SOUTHERN CAPE NEWS - There is light in the tunnel regarding the forestry situation in the Southern Cape.
That is the message of Dr Jaap Steenkamp, well-known forestry expert.
Steenkamp attended a meeting in Paarl last week as representative of the SA Forestry Contractors Association, together with Roy Southey of Sawmilling SA and Braam du Preez of the SA Institute of Forestry. The meeting was hosted by the Drakenstein Municipality.
Maggie Sotyu, deputy minister of Environment, Forestry and Fisheries; Donald Grant, special advisor in the office of Western Cape Premier Alan Winde, and representatives of the Western Cape Forestry Forum and the National Forests Advisory Council were among those that attended.
Steenkamp made a representation on behalf of the three mentioned organisations and the forestry situation in the Southern Cape was discussed.
In the past, the industry has appealed to the then Department of Agriculture, Forestry and Fisheries (Daff) to execute the already accepted Louis Heyl report to save the industry, as it forms a vital part of the Southern Cape economy.
The Heyl report of 2014/15 stated that Daff should implement smooth transition measures. This should have occurred from 2016. It was warned that a void would occur in the industry and due to the wildfires experienced in the recent past, this void has now increased.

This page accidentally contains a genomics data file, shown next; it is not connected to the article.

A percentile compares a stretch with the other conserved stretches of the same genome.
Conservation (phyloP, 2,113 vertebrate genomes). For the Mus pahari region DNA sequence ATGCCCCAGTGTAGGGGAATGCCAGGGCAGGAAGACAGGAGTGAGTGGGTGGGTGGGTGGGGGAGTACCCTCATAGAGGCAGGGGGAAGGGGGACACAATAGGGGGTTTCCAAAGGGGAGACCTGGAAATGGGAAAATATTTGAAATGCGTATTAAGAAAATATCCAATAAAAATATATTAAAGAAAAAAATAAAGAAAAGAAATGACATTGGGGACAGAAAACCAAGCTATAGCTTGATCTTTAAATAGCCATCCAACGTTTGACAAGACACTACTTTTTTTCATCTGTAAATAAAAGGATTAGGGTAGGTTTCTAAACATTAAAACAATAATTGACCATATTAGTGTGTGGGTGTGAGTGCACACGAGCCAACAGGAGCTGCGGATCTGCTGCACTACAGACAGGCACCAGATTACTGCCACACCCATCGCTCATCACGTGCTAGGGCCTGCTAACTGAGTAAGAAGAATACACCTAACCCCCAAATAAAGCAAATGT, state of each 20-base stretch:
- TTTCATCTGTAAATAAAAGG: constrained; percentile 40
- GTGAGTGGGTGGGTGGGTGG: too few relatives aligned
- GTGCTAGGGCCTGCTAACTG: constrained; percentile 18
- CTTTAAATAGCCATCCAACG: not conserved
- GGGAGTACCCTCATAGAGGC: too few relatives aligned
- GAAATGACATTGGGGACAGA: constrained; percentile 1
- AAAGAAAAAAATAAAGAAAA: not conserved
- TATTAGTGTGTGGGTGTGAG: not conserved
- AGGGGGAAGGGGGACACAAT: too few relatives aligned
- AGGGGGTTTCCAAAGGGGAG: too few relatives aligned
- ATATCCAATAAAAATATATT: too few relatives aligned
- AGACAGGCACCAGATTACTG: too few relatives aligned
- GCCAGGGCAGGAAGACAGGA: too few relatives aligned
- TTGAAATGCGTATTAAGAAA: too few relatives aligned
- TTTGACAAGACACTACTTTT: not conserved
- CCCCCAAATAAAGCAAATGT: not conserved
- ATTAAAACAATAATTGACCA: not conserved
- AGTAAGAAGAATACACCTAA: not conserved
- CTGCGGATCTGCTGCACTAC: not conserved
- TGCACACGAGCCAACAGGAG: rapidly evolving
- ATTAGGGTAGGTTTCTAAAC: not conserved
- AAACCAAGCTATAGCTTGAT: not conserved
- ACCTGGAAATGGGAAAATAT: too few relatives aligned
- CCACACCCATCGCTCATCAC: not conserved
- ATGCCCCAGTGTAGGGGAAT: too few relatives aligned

After enquiry by the George Herald, Steenkamp confirmed that he attended the meeting. "I am positive after the meeting. The deputy minister indicated that she and a delegation will visit the Southern Cape in October to discuss the situation."
On Monday Steenkamp said that in the 2018 fires in the Southern Cape, 17 000 hectares of forestry were destroyed. With the contribution of forestry to the economy of George being approximately 20%, the magnitude of the crisis is significant.
After the fires the area came to a standstill with the departure of MTO and consequent handing back of the area to the Department of Environment, Forestry and Fisheries (Deff) for continued management.
At the moment the estimated area to be replanted through envisaged community projects amounts to approximately 6 000ha in the Southern Cape and 350ha in Hawequa.
He said not attending to these areas has the following consequences:
- Increased fuel loads;
- Uncontrolled spread of aliens;
- No preparation of fire belts;
- Abandoning and redistribution of respectively fixed and mobile infrastructure;
- Increased wild fire risk;
- Decreased economic activities; and
- Loss of contractors and jobs.
The estimated losses to the George economy amounts to more than R100-million per year. As these losses will increase poverty and unemployment, it is important that something must be done.
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